A 64-year-old Japanese man admitted to Nagoya City University Hospital because of upper abdominal pain was diagnosed with gastric cancer with liver metastases. His family history was unremarkable. Laboratory data on admission revealed liver dysfunction as follows: serum glutamic oxaloacetic transaminase (SGOT), 125 U/L (normal range, 10–33 U/L); glutamic pyruvic transferase (SGPT), 252 U/L (normal range, 6–37 U/L); γ-glutamyl transpeptidase (γ-GTP), 1435 U/L (normal range, 10–47 U/L); alkaliphosphatase (ALP), 988 U/L (normal range, 115–359 U/L). AFP and carcinoembryonic antigen (CEA) levels were 1497.8 ng/ml and 72.7 ng/ml, respectively. Abdominal computed tomography (CT) showed enhanced thickness of the gastric wall and multiple liver metastases (Figure 1A). Gastroscopy revealed a Borrmann type III tumor on the lesser curvature in the midportion of the stomach (Figure 1B), which was diagnosed as gastric carcinoma upon histological examination of a biopsy specimen. After informed consent with enough detailed explanation about the patient's disease, he wished a surgical treatment strongly. The patient underwent surgical resection (total gastrectomy with splenectomy). The pathological stage was IV: T3, N1, H1, P0 according to the classification proposed by the Japanese Gastric Cancer Association [12], and the histological diagnosis was poorly differentiated adenocarcinoma. Lymphatic invasion was moderate and venous invasion was negative. Tumor production of AFP was confirmed by immunohistochemical staining (Figure 2A and 2B).
Figure 1
Figure 1

(A) Abdominal computed tomography (CT) revealed enhanced thickness of the gastric wall and multiple liver metastases. (B) Gastroscopy revealed a Borrmann type III tumor on the lesser curvature in the midportion of the stomach.

Figure 2
Figure 2

Resected specimen of stomach was fixed with 10% formalin and embedded in paraffin. Sections were stained with (A) hematoxylin-eosin staining (× 200) , (B) alpha-fetoprotein (× 200), or (C) negative control IgG (× 200).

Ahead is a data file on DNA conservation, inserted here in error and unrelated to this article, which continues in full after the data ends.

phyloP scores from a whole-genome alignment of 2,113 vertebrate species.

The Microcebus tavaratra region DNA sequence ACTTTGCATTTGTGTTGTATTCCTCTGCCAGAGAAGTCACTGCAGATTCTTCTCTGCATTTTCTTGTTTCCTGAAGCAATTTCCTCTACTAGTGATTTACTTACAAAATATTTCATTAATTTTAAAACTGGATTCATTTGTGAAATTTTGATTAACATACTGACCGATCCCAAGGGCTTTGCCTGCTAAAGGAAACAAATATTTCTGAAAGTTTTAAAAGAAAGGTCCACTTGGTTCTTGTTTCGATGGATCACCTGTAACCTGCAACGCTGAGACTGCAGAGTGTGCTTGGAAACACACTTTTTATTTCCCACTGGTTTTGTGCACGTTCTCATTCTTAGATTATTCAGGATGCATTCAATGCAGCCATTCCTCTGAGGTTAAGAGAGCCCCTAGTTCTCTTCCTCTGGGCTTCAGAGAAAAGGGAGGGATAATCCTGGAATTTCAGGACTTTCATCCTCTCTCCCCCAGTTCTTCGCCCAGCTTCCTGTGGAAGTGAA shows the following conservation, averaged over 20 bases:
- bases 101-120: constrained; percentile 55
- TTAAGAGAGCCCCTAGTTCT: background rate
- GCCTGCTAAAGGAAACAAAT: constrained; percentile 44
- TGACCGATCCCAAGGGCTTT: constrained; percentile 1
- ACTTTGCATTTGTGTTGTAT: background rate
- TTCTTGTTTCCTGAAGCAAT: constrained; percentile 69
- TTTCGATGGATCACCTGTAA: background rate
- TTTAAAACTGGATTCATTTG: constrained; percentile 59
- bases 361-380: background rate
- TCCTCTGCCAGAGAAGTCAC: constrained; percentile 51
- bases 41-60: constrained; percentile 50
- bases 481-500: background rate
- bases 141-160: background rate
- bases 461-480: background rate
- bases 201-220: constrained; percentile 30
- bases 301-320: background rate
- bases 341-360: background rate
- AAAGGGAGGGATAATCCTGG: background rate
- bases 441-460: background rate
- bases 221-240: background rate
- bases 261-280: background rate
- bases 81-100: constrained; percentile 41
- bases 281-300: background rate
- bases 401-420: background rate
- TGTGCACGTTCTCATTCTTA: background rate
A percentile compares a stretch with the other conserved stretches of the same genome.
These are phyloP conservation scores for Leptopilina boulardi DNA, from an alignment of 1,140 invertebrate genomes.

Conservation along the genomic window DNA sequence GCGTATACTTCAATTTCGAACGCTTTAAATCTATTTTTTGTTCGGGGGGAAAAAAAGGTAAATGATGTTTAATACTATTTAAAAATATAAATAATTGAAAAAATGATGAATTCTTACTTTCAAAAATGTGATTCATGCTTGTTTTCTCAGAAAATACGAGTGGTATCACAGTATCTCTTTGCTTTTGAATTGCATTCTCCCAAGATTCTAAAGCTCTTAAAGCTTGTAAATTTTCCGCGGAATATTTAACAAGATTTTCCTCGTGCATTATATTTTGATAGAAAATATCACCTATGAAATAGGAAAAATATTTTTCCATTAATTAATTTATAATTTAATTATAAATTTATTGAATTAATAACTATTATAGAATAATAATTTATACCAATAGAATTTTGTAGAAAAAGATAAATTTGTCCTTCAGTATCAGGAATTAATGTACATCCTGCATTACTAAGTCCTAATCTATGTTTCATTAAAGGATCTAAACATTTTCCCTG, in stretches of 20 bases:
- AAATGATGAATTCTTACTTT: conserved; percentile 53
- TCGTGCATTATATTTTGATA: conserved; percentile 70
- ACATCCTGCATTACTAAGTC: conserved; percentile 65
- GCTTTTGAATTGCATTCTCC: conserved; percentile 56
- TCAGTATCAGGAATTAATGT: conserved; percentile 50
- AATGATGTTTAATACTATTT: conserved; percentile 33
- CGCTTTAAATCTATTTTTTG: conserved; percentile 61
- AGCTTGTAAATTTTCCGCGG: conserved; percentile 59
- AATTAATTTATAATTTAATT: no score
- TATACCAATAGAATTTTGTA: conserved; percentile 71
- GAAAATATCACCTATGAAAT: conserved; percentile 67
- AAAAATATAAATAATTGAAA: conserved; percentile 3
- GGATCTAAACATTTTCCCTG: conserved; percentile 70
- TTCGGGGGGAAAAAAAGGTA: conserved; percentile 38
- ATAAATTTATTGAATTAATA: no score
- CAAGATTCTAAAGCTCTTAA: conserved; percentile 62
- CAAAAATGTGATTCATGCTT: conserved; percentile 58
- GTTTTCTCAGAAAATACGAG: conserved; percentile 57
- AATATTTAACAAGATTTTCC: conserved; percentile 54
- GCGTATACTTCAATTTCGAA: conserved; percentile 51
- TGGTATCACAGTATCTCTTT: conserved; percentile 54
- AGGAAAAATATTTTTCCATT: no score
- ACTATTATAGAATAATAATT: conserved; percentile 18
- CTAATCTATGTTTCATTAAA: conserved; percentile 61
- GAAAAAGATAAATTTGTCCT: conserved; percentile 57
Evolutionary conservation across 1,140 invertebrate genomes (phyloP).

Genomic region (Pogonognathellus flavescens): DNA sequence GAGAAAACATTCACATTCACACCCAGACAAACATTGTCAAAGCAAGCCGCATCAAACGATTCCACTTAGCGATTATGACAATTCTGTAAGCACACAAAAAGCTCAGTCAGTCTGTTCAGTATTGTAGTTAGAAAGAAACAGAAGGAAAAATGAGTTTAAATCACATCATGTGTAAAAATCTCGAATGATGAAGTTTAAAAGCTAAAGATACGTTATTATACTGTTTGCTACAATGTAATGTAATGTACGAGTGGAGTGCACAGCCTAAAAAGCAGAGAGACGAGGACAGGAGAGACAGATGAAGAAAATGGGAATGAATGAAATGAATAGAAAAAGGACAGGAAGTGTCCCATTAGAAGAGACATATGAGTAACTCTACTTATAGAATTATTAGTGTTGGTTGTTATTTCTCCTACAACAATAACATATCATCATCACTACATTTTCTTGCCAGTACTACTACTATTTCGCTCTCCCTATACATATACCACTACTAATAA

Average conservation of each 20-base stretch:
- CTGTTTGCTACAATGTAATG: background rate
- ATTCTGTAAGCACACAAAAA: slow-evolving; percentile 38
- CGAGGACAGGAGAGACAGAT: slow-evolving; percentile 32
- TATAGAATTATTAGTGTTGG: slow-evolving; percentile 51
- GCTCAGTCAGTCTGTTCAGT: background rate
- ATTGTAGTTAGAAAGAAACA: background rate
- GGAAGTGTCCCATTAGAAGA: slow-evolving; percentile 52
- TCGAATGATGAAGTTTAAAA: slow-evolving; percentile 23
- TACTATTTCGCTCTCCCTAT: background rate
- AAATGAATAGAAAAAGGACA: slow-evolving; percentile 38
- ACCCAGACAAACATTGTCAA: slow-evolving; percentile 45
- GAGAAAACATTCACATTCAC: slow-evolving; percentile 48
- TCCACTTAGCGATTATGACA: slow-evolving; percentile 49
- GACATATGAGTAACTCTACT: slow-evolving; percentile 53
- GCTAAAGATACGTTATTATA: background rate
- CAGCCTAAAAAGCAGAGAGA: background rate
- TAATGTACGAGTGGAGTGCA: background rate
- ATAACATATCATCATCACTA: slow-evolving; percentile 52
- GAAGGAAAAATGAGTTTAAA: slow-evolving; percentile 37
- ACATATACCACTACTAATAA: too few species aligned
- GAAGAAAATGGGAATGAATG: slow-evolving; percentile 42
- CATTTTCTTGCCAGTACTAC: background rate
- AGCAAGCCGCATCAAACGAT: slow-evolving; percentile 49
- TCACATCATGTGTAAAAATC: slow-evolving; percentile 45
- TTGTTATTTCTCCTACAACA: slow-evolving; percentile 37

The patient was treated with one course of paclitaxel (80 mg on days 1 and 8) and TS-1 (100 mg/day for 2 weeks and discontinuation for 1 week) after surgery. After 3 months, the level of AFP had remarkably decreased from 4344.0 ng/ml to 418.9 ng/ml. After 4 months, CT revealed regression of liver metastases (Figure 3A). However, after 5 months, multiple new liver metastases were apparent (Figure 3B) and serum AFP had increased to 8189.0 ng/ml. Furthermore, an ileus occurred due to peritonitis carcinomatous. We therefore tried a regimen of 5-FU (500 mg/day via continuous infusion for 7 days) plus paclitaxel (120 mg weekly) at weekly intervals. After one treatment course, 5-FU administration was stopped but paclitaxel (120 mg) monotherapy was continued for 6 weeks. Serum AFP levels decreased again (to 709.7 ng/ml) and CT revealed that the liver metastases had either regressed or disappeared (Figure 3C). The patient currently has a very good quality of life, and is receiving weekly paclitaxel monotherapy as an outpatient. Three months have passed since 5-FU/paclitaxel treatment was started; no progression of liver metastases has been observed to date.
Figure 3
Figure 3

(A) Enhanced CT revealed that liver metastases had decreased in size following initial therapy. (B) After 5 months of treatment, multiple liver metastases reappeared in segments 1, 3, and 5. (C) Following second-line treatment with 5-FU/paclitaxel and paclitaxel monotherapy, liver metastases either regressed or disappeared.